Vintage Craftsman Table Saw Motor Stopped Rotating. Now Just Hums
Hi all - I have a starting problem with my old Craftsman table saw. Iíve seen numerous posts abut problems like this, so I think it must be capacitor, centrifugal switch, or windings. Hereís what I know:
Table Saw - 113.298130 (belt drive contractor type, circa 1987)
Motor - 113.12171 1 HP
Iíve had the saw for years and it has always worked flawlessly. I was using it yesterday and when adjusting the motor position to get the correct slack, and because the sliding pins were not sliding easily, I found I was jerking the motor assembly more than normal. When I went to start again... I got the hum.
With unit switched on, hum, no blade rotation, no smoke, no stink. Switched off, the blade turns freely. When I left the switch on for maybe 15 seconds, the 20 amp fuse blew.
I took out the capacitor. Looks good, no sign of degradation or fouling. With wires removed, I put ohm meter across terminals. Meter went to zero and rose slowly. Did that both ways (if that means anything).
Removed motor. Removed wire terminal plate. All looked somewhat dusty. Blew out entire motor as much as possible with air gun. Viewing the centrifugal switch as best I could from the outside, all looked pristine - but I could not see contacts.
With the motor assembly removed but still wired and clamped to the table top, I tried to start it. Same hum. I then spun the belt pulley just prior to throwing the switch and the pulley continued to turn slowly. This happened in both directions. I also put a voltmeter across the white and black wire terminals during start. Voltage climbed (not instantaneous) to about 90 VAC, but I chickened out at that point and switched off. Maybe a clue there?
So, Iíd be real appreciative if someone could give me some tests to do (Iím a hack at this sort of thing but willing to try) that would help rule in or out problems with any of the usual suspects. Like - definitive test on capacitor (I canít measure MFD). Is there something I can do rule in or out the centrifugal switch without further disassembly? (I think, without any help from you folks, my next step would be to disasseble the motor and check contacts.) And can I check windings? And what else?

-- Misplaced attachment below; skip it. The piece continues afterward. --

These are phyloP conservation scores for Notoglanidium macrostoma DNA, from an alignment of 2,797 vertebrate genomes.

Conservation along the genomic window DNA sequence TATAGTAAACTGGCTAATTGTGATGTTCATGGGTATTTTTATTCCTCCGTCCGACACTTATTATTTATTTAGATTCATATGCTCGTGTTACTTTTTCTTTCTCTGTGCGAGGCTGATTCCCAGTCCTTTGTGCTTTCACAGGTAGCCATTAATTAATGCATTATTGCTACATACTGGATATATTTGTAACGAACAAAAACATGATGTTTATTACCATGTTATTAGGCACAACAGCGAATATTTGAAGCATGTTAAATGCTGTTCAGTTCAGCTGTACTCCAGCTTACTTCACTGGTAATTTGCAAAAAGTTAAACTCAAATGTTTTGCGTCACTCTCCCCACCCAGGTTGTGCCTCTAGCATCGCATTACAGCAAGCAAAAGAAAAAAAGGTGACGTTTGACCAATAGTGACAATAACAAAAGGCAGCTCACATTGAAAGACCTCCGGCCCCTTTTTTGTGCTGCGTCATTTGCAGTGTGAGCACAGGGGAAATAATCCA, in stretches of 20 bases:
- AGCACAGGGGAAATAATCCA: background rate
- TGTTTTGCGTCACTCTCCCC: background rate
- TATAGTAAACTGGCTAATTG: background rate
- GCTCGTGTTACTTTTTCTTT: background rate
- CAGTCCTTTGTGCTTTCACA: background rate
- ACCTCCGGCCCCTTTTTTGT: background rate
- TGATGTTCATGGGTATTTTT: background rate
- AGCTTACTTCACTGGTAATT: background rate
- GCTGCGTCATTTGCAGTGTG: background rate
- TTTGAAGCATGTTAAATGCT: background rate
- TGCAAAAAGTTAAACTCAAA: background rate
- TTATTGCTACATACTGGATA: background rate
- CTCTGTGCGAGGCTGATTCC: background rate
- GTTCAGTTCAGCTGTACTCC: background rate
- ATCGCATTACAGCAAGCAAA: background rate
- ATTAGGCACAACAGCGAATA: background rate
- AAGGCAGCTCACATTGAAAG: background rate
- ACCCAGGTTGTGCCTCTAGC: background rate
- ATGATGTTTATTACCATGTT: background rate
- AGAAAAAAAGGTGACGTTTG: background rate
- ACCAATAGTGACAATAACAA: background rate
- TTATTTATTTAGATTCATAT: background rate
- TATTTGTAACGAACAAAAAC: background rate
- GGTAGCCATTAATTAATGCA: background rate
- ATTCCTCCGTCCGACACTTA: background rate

Assuming that the motor was spinning fine before you made the adjustments for slack, my first thought is that there must be some sort of mechanical problem such as pulleys badly out of alignments causing things to bind and preventing motor from spinning. That would be the first thing. Try removing the belt, turn on the saw and see if motor spins correctly. If it does, then it has to be something with the belt, pulleys or alignment of them.
Thanks - Yes, everything was fine before I made the tension adjustment (as I have done many times before, although I think this was a bit rougher than normal because the slide pins were partially disengaged from the slide holes and I had to jerk the motor assembly around to get the pins aligned). And, as mentioned, I have the motor assembly removed from its home and clamped to the table top, still wired - so I am totally free of any mechanical encumbrance. I hope this makes things cleared.
Since the motor still does not work after you spin it and then turn on power, this isn't a starting problem. The capacitor or starting coils are only used on single phase motors during start up. They create an extra pole in the motor so the shaft will start to rotate. Once the shaft is rotating at or near 3600 RPM the current drops and the effect of the capacitor is small, or the starting coils disengage from the centrifugal switch.
My guess is that the main winding has shorted and the starting winding is all that is turning the motor. Try Ohming out both windings, the main winding should have more resistance.
Chrylarson - Thanks. Just to be clear, when I spin the shaft, it’s just a flick of the wrist, and the speed is nowhere 3600 rpm. I’m not sure if you were implying that you thought is was or not. So, just to be clear ...
Now, if practical, could you tell me (or reference) how to check the resistance of the two windings. I’m just not sure what’s what.
If it turns out the problem is not with the cap or centrifugal switch, but is the windings - that sounds like something I can’t fix. Do you (or anyone) have an opinion on pros and cons to getting it repaired or replaced ($100-$140)?
First, the fast, cheap thing to do was replace capacitor. No help.
I then talked to a motor repair guy in town. His sense was the centrifugal switch was faulty. I disassembled the motor a bit and, long story short, cleaned and sanded the switch contacts. Put the motor back together with original capacitor, and the motor works perfectly. Put motor back into the saw, saw works perfectly.
I have the same saw and motor as yours and have the exact same issue. I have no idea how to find and clean the centrifugal switch. Can you provide instructions on how you did it? I am pretty good at figuring mechanical stuff out but have no knowledge when it comes to electric motors.